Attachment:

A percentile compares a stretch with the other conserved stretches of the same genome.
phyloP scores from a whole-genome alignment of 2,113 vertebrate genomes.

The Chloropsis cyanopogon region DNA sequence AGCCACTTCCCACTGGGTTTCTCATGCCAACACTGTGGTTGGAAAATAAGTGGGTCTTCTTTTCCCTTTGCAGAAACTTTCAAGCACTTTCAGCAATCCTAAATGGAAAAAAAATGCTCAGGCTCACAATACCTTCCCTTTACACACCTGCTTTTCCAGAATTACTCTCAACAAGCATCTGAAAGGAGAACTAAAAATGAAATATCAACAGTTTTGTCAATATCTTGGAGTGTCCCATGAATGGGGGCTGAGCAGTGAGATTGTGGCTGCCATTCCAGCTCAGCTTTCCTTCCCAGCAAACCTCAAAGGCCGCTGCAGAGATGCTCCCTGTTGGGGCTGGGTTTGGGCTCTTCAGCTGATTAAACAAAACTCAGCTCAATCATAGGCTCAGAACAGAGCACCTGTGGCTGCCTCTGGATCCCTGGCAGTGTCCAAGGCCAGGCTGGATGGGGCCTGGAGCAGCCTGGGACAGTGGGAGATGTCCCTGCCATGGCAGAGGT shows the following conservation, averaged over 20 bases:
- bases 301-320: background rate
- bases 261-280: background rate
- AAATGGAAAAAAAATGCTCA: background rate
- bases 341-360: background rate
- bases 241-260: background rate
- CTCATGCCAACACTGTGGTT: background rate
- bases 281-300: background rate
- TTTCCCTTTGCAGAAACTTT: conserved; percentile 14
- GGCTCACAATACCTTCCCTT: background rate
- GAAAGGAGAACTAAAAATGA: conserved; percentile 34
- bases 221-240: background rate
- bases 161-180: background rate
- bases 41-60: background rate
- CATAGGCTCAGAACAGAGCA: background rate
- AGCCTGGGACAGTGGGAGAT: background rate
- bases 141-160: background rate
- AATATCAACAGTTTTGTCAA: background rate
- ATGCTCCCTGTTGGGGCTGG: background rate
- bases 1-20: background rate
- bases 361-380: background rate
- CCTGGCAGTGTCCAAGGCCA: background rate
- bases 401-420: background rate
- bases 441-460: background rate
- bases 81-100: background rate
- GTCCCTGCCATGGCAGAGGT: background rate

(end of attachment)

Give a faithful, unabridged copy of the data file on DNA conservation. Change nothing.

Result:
A percentile compares a stretch with the other conserved stretches of the same genome.
phyloP scores from a whole-genome alignment of 2,113 vertebrate genomes.

The Chloropsis cyanopogon region DNA sequence AGCCACTTCCCACTGGGTTTCTCATGCCAACACTGTGGTTGGAAAATAAGTGGGTCTTCTTTTCCCTTTGCAGAAACTTTCAAGCACTTTCAGCAATCCTAAATGGAAAAAAAATGCTCAGGCTCACAATACCTTCCCTTTACACACCTGCTTTTCCAGAATTACTCTCAACAAGCATCTGAAAGGAGAACTAAAAATGAAATATCAACAGTTTTGTCAATATCTTGGAGTGTCCCATGAATGGGGGCTGAGCAGTGAGATTGTGGCTGCCATTCCAGCTCAGCTTTCCTTCCCAGCAAACCTCAAAGGCCGCTGCAGAGATGCTCCCTGTTGGGGCTGGGTTTGGGCTCTTCAGCTGATTAAACAAAACTCAGCTCAATCATAGGCTCAGAACAGAGCACCTGTGGCTGCCTCTGGATCCCTGGCAGTGTCCAAGGCCAGGCTGGATGGGGCCTGGAGCAGCCTGGGACAGTGGGAGATGTCCCTGCCATGGCAGAGGT shows the following conservation, averaged over 20 bases:
- bases 301-320: background rate
- bases 261-280: background rate
- AAATGGAAAAAAAATGCTCA: background rate
- bases 341-360: background rate
- bases 241-260: background rate
- CTCATGCCAACACTGTGGTT: background rate
- bases 281-300: background rate
- TTTCCCTTTGCAGAAACTTT: conserved; percentile 14
- GGCTCACAATACCTTCCCTT: background rate
- GAAAGGAGAACTAAAAATGA: conserved; percentile 34
- bases 221-240: background rate
- bases 161-180: background rate
- bases 41-60: background rate
- CATAGGCTCAGAACAGAGCA: background rate
- AGCCTGGGACAGTGGGAGAT: background rate
- bases 141-160: background rate
- AATATCAACAGTTTTGTCAA: background rate
- ATGCTCCCTGTTGGGGCTGG: background rate
- bases 1-20: background rate
- bases 361-380: background rate
- CCTGGCAGTGTCCAAGGCCA: background rate
- bases 401-420: background rate
- bases 441-460: background rate
- bases 81-100: background rate
- GTCCCTGCCATGGCAGAGGT: background rate